Fifteen Years Wasted?

July 2002: The newly formed Social Exclusion Unit released their report “Reducing re-offending by ex-offenders”.  At the time, this felt ground-breaking.  It provided a detailed analysis of the problem (50% re-offended within two years of release), and suggested a series of areas (the pathways) for improvement.  This report resulted in a transformation of the ways prison and probation operated, including new groups to manage the different pathways.

I have returned to working in criminal justice after a gap of 4 years, and I am struck by how little has changed.  The data has improved, and the time period is now 12 months, rather than two years.  For the latest period (Apr-Jun 2016), average re-offending rate is just over 28%, a fall of 4 percentage points over the decade.

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Overall, it looks quite disappointing.  A large number of people leave prison and re-offend.  Prisons are clearly still failing to rehabilitate, despite this being one of the stated purposes (reiterated by David Gauke, the Minister of Justice in a speech in March 2018).  In a rather flaccid speech, the Minister emphasised the importance of rehabilitation, but then equated it with compliance of prison rules.  His speech ended with a statement on the importance of work, and an announcement:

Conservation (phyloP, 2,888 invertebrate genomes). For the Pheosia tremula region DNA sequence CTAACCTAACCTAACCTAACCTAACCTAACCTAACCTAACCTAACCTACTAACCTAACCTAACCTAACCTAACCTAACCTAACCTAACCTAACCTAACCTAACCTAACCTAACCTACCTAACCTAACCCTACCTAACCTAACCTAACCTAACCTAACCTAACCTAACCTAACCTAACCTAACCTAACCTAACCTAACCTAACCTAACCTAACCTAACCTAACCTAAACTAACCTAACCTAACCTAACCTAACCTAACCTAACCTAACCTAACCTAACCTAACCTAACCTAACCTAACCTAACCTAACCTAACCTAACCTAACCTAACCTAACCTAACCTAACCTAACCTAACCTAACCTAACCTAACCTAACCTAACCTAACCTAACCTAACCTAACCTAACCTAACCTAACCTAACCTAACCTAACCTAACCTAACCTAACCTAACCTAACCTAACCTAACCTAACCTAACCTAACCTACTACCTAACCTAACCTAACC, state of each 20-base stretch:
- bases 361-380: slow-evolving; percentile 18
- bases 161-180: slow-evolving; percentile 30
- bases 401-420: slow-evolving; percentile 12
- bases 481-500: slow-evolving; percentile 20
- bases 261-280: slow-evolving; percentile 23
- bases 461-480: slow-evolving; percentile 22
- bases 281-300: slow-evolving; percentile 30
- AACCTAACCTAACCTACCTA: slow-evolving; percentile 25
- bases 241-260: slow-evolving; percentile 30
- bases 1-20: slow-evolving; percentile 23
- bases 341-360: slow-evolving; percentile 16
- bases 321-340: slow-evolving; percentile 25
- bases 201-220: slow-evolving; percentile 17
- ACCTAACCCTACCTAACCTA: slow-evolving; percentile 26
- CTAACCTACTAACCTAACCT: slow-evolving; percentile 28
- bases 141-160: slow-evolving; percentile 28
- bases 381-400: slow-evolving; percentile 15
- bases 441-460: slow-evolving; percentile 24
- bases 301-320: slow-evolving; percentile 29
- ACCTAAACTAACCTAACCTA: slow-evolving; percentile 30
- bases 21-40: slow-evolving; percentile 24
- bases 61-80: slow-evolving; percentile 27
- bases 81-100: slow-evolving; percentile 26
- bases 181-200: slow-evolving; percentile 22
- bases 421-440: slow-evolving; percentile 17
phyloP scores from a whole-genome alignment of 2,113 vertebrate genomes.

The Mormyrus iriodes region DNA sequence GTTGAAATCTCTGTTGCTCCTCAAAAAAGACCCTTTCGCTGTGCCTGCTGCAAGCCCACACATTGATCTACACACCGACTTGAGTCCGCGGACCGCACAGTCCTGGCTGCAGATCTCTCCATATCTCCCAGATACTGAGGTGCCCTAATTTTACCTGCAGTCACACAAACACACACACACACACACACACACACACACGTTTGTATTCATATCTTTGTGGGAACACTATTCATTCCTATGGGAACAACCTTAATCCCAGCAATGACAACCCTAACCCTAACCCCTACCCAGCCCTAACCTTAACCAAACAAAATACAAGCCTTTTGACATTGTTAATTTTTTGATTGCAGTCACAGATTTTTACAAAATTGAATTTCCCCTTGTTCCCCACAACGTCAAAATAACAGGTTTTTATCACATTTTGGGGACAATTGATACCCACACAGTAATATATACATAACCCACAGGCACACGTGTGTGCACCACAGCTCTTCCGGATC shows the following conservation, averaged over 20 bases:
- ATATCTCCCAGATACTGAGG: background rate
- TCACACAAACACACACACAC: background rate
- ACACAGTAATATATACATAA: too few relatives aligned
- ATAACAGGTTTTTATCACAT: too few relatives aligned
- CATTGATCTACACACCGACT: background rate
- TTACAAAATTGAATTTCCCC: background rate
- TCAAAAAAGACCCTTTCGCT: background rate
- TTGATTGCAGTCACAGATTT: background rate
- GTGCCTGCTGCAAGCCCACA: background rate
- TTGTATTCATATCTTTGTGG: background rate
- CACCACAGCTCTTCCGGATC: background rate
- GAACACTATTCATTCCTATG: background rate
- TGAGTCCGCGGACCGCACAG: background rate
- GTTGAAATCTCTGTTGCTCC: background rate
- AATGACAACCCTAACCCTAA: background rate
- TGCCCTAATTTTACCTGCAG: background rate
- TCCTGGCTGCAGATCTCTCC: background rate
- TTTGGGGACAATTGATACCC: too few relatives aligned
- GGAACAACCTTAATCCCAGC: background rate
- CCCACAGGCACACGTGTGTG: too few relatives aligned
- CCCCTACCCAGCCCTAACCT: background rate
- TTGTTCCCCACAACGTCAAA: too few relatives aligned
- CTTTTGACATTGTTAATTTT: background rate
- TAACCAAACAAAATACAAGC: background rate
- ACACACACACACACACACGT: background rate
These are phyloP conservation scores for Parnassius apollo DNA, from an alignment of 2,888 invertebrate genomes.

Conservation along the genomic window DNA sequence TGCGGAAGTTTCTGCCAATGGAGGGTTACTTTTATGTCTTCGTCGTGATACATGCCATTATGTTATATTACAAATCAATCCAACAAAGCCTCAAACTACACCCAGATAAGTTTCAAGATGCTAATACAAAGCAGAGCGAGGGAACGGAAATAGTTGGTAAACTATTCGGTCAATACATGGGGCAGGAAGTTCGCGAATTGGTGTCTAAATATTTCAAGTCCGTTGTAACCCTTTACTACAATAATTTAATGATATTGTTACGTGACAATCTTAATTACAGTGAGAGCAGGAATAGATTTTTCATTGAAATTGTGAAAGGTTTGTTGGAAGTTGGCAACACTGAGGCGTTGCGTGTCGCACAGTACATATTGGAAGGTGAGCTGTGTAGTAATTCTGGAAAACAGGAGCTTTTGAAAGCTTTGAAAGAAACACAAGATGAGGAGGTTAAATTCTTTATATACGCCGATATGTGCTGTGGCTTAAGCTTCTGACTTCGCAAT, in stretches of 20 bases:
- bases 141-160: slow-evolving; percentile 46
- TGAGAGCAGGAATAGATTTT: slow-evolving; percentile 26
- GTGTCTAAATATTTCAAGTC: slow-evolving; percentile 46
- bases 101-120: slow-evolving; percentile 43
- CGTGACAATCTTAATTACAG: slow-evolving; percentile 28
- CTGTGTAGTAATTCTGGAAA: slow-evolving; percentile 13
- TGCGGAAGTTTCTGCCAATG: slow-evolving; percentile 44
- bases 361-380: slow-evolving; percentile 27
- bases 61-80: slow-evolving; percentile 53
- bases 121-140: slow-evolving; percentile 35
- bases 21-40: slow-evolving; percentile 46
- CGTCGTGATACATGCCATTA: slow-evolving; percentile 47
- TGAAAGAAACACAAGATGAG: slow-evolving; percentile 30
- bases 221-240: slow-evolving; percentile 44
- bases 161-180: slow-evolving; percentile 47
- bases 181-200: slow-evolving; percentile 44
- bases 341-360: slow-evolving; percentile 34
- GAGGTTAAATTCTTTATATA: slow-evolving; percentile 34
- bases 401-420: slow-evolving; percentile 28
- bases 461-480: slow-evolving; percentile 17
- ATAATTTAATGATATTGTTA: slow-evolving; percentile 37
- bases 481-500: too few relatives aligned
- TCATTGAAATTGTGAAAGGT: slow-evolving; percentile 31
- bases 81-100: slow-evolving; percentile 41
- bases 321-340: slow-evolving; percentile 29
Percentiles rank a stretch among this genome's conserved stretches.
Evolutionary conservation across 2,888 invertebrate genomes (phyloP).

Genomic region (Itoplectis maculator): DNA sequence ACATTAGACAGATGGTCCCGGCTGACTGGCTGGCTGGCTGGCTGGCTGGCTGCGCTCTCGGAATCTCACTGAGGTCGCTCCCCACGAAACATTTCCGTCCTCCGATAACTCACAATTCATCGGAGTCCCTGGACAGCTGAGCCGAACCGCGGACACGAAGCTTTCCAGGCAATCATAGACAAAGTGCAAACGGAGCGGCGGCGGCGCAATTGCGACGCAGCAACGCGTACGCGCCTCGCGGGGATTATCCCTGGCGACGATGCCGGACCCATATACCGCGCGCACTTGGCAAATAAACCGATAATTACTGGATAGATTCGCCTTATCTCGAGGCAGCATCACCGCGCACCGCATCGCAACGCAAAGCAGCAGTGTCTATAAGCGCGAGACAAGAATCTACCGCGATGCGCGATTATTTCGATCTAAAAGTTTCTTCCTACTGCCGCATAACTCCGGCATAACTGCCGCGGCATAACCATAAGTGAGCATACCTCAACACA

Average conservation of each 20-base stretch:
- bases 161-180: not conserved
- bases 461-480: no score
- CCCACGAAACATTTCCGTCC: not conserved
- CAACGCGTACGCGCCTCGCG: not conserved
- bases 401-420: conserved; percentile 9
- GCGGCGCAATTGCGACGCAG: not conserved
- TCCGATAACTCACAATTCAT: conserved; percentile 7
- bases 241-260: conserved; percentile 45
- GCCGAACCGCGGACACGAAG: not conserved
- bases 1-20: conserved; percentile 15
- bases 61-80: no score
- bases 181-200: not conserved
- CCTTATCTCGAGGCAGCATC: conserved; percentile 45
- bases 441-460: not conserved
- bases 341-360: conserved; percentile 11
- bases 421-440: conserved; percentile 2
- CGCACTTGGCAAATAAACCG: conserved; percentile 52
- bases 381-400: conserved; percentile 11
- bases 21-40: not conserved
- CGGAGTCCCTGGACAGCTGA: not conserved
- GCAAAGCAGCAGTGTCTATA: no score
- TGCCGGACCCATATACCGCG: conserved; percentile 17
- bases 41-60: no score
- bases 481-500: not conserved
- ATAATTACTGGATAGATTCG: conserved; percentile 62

“I can announce today that I will be convening a cross-government group of senior Ministers, with the full backing of the Prime Minister, to work across all relevant departments to reduce re-offending and the £15 billion cost of re-offending to society as a whole.

This approach means that we can target prisoners and ex-offenders with the support they need to find a job, a home, to get help with debt, or to get treatment for a drug addiction or, as I mentioned earlier, a mental health issue.”

I’m really not sure we’ve made much progress in 15 years. 

 In some further articles I will discuss reasons why re-offending remains so high, and propose an alternative way forward.